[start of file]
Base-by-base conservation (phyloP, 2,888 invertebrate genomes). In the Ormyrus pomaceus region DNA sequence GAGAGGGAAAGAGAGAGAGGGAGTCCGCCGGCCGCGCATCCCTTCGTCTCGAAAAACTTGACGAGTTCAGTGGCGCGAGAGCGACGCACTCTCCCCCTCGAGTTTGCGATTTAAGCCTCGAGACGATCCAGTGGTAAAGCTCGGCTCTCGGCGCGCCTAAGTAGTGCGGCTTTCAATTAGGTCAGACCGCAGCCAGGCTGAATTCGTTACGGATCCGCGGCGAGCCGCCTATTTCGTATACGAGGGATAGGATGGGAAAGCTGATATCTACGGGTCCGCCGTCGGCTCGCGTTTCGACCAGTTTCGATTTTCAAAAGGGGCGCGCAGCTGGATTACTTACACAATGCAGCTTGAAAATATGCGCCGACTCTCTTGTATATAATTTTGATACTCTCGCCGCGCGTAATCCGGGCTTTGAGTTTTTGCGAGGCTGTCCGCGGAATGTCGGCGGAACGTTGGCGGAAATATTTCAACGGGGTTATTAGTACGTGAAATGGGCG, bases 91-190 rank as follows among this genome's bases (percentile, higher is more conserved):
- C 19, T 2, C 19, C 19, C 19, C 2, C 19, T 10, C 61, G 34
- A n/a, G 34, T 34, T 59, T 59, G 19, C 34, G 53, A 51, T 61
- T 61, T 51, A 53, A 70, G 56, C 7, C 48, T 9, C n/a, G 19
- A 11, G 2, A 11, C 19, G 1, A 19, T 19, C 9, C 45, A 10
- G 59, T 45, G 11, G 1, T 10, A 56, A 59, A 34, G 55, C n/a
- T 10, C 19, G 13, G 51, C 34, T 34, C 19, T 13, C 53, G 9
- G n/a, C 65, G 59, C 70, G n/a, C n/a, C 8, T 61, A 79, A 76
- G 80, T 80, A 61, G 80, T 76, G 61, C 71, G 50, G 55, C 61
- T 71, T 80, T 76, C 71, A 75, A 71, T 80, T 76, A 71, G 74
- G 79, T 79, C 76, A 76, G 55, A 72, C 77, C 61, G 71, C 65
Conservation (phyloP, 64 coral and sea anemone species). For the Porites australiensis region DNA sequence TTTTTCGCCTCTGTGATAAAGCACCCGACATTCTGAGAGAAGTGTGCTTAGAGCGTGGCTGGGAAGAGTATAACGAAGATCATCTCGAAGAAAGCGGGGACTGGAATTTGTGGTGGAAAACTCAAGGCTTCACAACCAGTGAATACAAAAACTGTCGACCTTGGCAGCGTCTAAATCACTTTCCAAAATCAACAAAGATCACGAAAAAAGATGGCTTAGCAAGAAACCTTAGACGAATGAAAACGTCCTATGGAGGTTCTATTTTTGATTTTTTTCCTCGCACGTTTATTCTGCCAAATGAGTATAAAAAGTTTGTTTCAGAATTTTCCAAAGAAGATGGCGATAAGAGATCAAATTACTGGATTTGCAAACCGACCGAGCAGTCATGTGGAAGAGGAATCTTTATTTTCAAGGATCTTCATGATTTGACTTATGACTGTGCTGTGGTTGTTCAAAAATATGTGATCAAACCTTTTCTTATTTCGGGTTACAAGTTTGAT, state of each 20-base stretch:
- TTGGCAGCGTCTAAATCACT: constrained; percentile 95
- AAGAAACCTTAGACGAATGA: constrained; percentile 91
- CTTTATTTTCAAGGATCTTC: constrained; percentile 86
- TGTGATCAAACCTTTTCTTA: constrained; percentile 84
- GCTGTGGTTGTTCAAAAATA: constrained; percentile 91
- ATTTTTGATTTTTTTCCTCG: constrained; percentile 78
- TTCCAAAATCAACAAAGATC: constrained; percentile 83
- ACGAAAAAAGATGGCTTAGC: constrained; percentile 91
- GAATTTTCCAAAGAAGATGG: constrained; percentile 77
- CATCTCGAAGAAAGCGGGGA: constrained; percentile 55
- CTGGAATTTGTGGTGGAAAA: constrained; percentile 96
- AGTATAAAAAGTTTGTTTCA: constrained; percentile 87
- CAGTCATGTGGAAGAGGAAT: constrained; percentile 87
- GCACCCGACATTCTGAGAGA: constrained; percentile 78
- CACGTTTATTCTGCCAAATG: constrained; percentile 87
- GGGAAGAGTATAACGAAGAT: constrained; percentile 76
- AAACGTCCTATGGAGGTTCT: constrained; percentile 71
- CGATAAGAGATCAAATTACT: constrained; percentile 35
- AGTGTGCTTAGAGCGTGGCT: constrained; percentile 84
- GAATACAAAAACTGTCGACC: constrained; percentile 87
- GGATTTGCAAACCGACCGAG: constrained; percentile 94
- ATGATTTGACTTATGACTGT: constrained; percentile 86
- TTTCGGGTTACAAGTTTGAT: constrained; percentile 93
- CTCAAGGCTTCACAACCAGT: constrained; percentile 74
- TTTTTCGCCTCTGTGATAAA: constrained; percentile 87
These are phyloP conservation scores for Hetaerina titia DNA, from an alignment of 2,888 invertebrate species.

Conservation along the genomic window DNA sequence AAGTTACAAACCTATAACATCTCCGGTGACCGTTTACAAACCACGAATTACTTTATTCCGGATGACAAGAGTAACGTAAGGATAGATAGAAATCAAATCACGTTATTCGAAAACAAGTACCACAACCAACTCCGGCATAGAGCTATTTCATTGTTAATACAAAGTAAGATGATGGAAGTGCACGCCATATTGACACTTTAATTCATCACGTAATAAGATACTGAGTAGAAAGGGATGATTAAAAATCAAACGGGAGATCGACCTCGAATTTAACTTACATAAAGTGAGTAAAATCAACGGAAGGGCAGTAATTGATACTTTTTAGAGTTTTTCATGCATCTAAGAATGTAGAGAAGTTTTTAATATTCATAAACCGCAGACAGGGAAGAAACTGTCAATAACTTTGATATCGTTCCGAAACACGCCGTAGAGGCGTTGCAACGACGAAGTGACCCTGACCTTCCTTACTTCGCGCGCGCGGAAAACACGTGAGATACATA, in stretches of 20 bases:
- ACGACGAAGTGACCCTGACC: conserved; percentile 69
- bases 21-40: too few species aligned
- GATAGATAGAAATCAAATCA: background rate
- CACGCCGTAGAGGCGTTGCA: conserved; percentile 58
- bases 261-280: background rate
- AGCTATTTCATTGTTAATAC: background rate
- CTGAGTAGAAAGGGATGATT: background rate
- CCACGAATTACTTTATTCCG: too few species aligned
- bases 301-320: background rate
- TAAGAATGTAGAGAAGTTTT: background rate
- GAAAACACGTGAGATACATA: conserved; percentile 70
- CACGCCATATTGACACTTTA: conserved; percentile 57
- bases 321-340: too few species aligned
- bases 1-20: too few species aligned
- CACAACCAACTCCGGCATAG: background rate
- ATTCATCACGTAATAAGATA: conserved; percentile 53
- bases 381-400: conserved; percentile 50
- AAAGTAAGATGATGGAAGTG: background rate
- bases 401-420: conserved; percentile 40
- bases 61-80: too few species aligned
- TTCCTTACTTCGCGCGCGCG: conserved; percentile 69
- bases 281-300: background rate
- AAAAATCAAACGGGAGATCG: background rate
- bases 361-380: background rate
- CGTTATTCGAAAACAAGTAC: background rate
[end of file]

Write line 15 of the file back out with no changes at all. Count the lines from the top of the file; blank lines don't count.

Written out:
- CTTTATTTTCAAGGATCTTC: constrained; percentile 86